[For example,] the “bridal” industry has got to go. It’s the wedding industry for all couples, not just straight, white, cis-gendered couples. And I just started to see it everywhere. I was like, what’s going on? Everyone is saying bride in front of my two grooms. Why does this say bridal suite? 

Remember there’s a market for you 

I just think you have to remember, there’s a market for you. You are talented, and you are incredible as you are, and spending your life trying to be someone else is a life sadly lived—based on my experience. Being authentic is the greatest asset we have in life and in business. Rather than trying to fit in with “those at the top,” build your own team of people around you, and come up together.

Photo from Jove Meyer Events

Lana Williams, owner of The Tender Gardener 

I always want people to feel like they can reach out to me to get plant advice. And whenever someone picks up a plant, or if I’m talking to someone through DMs online, I always tell them, “Please reach out if your plant takes a turn.” I always want people to feel that we could have communication and that [owning a plant] is something that doesn’t have to be so scary and mysterious.

Get comfortable sharing your story   

What was hard for me was just putting myself out there [on social media] because that wasn’t something I was super comfortable with. But I think the more that you can put yourself out there and tell your story and communicate with people, the more people can connect to you.

What I love about plants and wanted to share with people became even more important during the pandemic. Plants are living things that rely on you, especially when they’re in pots and inside your house. They ask us to slow down and focus on them. Plants have always been super helpful for me to cope with stress or anxiety, and I felt like so many people were also experiencing the joy and benefits of plants. It is such a mutually beneficial relationship.

Strike up organic connections  

I love posting on my social media about other businesses, especially other queer businesses in the Bay Area that are my favorite spots to go to. I think it’s important as a business owner to create community and share community with other people and other businesses and support each other. 

I’ve definitely had some wonderful businesses that are staples in Oakland, like The Cook and Her Farmer, who have been so encouraging to me. When I opened the business, I actually delivered flowers to them for Mother’s Day last year. Since then, we started developing a relationship and communicating, and they’ve invited me to do a couple of plant pop-ups outside of their restaurant. And it’s been just really wonderful to have that kind of encouragement and support from such an established business.

Photos from The Tender Gardener

Sonam Parikh and Kate Egghart, co-owners of Mina’s World

Food is a unifier. By looking the way that [our cafe] does, we hope to go back to the original point of cafes: community organizational and meeting spaces. We aim to provide warmth and familiarity and a place where coming in doesn’t feel so intimidating.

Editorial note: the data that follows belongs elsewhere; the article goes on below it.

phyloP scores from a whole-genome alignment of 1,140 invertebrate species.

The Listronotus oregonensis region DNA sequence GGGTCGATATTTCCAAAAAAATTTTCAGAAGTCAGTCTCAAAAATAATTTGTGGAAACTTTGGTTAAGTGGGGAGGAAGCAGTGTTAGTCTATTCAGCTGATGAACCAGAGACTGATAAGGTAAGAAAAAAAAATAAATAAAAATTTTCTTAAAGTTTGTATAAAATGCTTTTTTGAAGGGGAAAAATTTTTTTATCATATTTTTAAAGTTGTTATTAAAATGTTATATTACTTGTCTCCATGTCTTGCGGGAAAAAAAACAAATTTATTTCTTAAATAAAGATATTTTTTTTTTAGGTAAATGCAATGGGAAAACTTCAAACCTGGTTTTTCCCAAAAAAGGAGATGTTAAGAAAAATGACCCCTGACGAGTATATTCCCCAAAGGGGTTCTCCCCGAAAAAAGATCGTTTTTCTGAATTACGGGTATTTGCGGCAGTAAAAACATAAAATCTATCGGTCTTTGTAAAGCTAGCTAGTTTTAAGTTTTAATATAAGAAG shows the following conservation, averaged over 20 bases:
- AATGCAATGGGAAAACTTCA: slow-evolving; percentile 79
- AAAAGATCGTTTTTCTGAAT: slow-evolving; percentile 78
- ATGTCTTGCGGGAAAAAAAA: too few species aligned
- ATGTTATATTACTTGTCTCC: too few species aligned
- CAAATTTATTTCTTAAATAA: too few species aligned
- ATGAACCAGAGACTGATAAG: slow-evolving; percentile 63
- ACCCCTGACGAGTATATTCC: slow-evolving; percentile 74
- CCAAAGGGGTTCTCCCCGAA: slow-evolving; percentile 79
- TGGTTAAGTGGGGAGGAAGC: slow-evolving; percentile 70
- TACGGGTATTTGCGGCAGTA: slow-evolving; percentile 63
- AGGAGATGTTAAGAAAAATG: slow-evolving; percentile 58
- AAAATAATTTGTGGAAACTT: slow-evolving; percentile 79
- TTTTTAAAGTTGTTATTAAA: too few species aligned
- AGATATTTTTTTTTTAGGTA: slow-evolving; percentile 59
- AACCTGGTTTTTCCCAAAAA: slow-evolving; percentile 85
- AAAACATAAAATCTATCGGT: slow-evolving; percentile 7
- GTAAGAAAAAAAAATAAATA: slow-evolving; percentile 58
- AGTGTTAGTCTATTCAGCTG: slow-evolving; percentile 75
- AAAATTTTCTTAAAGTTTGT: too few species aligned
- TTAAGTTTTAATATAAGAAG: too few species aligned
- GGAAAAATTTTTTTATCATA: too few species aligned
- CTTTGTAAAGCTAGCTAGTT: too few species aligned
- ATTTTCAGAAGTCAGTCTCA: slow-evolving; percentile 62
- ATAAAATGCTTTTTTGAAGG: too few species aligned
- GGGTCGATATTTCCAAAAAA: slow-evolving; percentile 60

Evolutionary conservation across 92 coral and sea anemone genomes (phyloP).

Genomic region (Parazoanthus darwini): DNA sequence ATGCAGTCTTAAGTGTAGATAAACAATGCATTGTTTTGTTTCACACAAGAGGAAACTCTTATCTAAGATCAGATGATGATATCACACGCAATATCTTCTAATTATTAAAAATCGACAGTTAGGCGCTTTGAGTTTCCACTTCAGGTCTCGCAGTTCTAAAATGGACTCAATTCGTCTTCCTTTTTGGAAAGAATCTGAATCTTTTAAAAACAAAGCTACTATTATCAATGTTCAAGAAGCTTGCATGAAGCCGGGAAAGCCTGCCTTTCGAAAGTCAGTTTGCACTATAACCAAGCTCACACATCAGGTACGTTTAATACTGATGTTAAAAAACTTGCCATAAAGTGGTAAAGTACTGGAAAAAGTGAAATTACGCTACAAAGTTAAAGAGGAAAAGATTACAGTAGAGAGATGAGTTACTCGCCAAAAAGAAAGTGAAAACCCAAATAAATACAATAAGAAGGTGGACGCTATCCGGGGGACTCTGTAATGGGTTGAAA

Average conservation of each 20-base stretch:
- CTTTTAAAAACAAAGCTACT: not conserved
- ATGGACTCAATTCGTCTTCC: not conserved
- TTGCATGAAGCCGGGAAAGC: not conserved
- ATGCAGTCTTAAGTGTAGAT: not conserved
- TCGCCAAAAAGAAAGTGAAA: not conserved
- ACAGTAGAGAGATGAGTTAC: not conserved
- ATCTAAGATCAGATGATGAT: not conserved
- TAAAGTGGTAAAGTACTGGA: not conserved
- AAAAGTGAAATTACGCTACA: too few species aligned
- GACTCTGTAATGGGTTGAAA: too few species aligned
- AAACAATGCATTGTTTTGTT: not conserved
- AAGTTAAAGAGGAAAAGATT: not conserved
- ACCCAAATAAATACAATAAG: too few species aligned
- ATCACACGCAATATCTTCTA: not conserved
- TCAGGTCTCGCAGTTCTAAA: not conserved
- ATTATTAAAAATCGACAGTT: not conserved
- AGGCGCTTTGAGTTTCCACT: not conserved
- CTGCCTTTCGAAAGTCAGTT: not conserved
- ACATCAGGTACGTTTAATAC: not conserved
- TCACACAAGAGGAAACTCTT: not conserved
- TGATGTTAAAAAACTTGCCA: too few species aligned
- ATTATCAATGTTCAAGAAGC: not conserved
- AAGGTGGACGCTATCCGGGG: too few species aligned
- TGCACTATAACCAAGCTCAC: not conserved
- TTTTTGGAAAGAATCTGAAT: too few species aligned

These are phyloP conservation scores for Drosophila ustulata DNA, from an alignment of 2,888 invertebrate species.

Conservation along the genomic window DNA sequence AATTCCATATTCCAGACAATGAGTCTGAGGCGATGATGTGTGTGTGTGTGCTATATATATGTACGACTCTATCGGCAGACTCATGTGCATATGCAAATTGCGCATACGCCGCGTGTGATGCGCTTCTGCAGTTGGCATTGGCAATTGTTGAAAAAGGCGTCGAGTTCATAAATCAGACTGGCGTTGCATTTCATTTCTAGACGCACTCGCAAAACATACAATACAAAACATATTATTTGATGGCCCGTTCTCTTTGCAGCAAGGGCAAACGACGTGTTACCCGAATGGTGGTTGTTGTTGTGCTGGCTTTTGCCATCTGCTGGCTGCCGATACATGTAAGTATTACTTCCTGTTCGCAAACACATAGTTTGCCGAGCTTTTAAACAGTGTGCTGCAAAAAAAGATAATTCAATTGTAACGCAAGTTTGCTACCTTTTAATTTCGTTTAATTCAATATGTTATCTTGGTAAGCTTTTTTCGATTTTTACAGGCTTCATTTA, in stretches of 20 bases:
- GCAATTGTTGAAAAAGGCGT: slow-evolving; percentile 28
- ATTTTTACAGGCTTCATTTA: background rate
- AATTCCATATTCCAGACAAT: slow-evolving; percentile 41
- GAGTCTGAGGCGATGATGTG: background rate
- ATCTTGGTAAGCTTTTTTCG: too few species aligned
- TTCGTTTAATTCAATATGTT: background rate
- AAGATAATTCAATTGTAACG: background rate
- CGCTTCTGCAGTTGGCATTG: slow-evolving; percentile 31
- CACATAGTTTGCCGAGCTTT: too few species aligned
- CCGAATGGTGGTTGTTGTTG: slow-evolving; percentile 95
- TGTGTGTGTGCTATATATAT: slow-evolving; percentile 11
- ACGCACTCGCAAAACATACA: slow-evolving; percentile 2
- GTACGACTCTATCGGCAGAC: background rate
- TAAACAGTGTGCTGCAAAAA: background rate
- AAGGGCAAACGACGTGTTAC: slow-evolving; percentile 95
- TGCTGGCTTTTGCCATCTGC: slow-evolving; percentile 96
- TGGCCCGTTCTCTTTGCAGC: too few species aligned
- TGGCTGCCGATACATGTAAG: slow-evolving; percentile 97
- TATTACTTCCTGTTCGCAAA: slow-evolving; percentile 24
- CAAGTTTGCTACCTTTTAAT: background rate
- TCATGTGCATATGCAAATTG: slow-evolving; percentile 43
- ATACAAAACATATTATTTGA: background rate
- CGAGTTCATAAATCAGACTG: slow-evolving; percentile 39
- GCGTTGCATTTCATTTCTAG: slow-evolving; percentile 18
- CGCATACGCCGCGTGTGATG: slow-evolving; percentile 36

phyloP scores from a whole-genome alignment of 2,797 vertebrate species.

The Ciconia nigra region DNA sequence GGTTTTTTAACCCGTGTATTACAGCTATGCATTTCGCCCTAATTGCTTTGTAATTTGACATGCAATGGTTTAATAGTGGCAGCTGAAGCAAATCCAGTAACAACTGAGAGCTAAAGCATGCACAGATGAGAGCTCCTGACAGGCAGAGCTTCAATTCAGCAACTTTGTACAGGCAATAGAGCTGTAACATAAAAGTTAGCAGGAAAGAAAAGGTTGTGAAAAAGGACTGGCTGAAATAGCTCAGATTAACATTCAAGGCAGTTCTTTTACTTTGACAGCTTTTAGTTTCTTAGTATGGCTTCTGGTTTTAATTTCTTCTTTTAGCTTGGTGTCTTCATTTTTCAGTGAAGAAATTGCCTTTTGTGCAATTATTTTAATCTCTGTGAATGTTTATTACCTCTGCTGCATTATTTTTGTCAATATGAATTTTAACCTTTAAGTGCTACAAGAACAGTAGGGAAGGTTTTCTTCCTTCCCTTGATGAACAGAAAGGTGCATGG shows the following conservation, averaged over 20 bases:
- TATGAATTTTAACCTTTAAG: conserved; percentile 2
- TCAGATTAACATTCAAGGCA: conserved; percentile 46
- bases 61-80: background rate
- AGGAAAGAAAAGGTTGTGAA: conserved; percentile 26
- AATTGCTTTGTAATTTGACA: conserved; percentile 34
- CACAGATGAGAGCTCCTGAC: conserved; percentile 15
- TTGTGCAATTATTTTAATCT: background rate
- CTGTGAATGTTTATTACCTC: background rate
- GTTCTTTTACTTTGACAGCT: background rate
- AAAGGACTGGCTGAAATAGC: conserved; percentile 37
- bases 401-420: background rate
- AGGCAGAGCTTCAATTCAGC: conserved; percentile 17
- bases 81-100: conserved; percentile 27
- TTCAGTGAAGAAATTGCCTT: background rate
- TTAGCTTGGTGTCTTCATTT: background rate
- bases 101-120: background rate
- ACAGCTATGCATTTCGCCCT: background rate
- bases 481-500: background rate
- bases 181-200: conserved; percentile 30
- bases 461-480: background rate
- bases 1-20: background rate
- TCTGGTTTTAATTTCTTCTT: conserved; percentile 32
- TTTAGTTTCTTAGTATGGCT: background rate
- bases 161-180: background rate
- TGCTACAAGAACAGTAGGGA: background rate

Learn to ask for help 

Something I’ve learned and had a hard time dealing with is accepting help from people when it’s offered—and to ask for it. There is a lot to be said about struggling and working really hard, but this cafe that does what it does for people couldn’t exist without us asking for help from the closest people to us: our own families.

A lot of it came from my mom pushing because we really wanted to do this, and this was an opportunity for her to help us. What makes me feel better is knowing that we are taking that privilege and using it to help people in our community and provide jobs for people—being able to create more with something like that. 

Throw out the rule book 

Nothing you see at Mina’s World was ever part of the plan. We really intended this space to be different, but one of the nicest blessings in the world is that we got to roll with the punches. 

Our zero waste initiative, our goal of paying employees a living wage and stabilizing everybody’s income—none of this was necessarily written in stone before we opened, but through working really hard and needing to funnel our intense energy, these community programs were born. If we were going to be the cafe we intended to start out as, we probably wouldn’t be talking to you today. 

The cafe became more and more of who we are as people and representatives of the people who work here. Seeing how deeply and quickly we had to pivot underlines for us, there really are no rules, and you can do whatever we want. We did that, and it worked for us. 

Photos from Mina’s World

The information above is provided for educational and informational purposes only. It is not intended to be a substitute for professional advice and may not be suitable for your circumstances. Unless stated otherwise, references to third-party links, services, or products do not constitute endorsement by Yelp.